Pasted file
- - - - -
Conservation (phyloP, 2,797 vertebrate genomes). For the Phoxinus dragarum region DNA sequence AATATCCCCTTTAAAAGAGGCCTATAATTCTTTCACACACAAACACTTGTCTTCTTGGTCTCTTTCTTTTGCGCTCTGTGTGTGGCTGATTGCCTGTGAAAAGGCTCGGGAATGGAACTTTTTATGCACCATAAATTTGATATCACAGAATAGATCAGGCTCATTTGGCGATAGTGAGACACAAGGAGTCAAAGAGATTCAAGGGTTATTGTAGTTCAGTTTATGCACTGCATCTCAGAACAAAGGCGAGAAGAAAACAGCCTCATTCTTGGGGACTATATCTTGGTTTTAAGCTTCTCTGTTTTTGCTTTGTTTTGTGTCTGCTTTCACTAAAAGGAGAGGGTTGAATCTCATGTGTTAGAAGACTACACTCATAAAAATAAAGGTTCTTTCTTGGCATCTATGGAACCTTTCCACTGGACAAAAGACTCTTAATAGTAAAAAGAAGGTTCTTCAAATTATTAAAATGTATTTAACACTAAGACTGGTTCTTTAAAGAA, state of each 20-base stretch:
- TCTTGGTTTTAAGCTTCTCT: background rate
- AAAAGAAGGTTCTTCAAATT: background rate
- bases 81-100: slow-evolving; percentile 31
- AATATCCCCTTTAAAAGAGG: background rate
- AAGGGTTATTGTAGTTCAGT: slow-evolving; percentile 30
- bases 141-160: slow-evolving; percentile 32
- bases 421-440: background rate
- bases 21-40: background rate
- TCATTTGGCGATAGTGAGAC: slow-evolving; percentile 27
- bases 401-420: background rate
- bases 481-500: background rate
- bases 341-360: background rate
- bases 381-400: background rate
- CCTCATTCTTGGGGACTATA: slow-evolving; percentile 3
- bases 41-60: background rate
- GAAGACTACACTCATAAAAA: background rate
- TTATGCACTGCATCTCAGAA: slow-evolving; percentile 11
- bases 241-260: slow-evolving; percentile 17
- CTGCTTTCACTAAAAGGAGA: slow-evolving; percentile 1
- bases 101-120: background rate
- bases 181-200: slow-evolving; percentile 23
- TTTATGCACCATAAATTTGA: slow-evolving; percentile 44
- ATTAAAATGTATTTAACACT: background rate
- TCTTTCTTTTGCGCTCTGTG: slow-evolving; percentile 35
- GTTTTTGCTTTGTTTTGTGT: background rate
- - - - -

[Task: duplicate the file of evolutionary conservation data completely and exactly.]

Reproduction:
Conservation (phyloP, 2,797 vertebrate genomes). For the Phoxinus dragarum region DNA sequence AATATCCCCTTTAAAAGAGGCCTATAATTCTTTCACACACAAACACTTGTCTTCTTGGTCTCTTTCTTTTGCGCTCTGTGTGTGGCTGATTGCCTGTGAAAAGGCTCGGGAATGGAACTTTTTATGCACCATAAATTTGATATCACAGAATAGATCAGGCTCATTTGGCGATAGTGAGACACAAGGAGTCAAAGAGATTCAAGGGTTATTGTAGTTCAGTTTATGCACTGCATCTCAGAACAAAGGCGAGAAGAAAACAGCCTCATTCTTGGGGACTATATCTTGGTTTTAAGCTTCTCTGTTTTTGCTTTGTTTTGTGTCTGCTTTCACTAAAAGGAGAGGGTTGAATCTCATGTGTTAGAAGACTACACTCATAAAAATAAAGGTTCTTTCTTGGCATCTATGGAACCTTTCCACTGGACAAAAGACTCTTAATAGTAAAAAGAAGGTTCTTCAAATTATTAAAATGTATTTAACACTAAGACTGGTTCTTTAAAGAA, state of each 20-base stretch:
- TCTTGGTTTTAAGCTTCTCT: background rate
- AAAAGAAGGTTCTTCAAATT: background rate
- bases 81-100: slow-evolving; percentile 31
- AATATCCCCTTTAAAAGAGG: background rate
- AAGGGTTATTGTAGTTCAGT: slow-evolving; percentile 30
- bases 141-160: slow-evolving; percentile 32
- bases 421-440: background rate
- bases 21-40: background rate
- TCATTTGGCGATAGTGAGAC: slow-evolving; percentile 27
- bases 401-420: background rate
- bases 481-500: background rate
- bases 341-360: background rate
- bases 381-400: background rate
- CCTCATTCTTGGGGACTATA: slow-evolving; percentile 3
- bases 41-60: background rate
- GAAGACTACACTCATAAAAA: background rate
- TTATGCACTGCATCTCAGAA: slow-evolving; percentile 11
- bases 241-260: slow-evolving; percentile 17
- CTGCTTTCACTAAAAGGAGA: slow-evolving; percentile 1
- bases 101-120: background rate
- bases 181-200: slow-evolving; percentile 23
- TTTATGCACCATAAATTTGA: slow-evolving; percentile 44
- ATTAAAATGTATTTAACACT: background rate
- TCTTTCTTTTGCGCTCTGTG: slow-evolving; percentile 35
- GTTTTTGCTTTGTTTTGTGT: background rate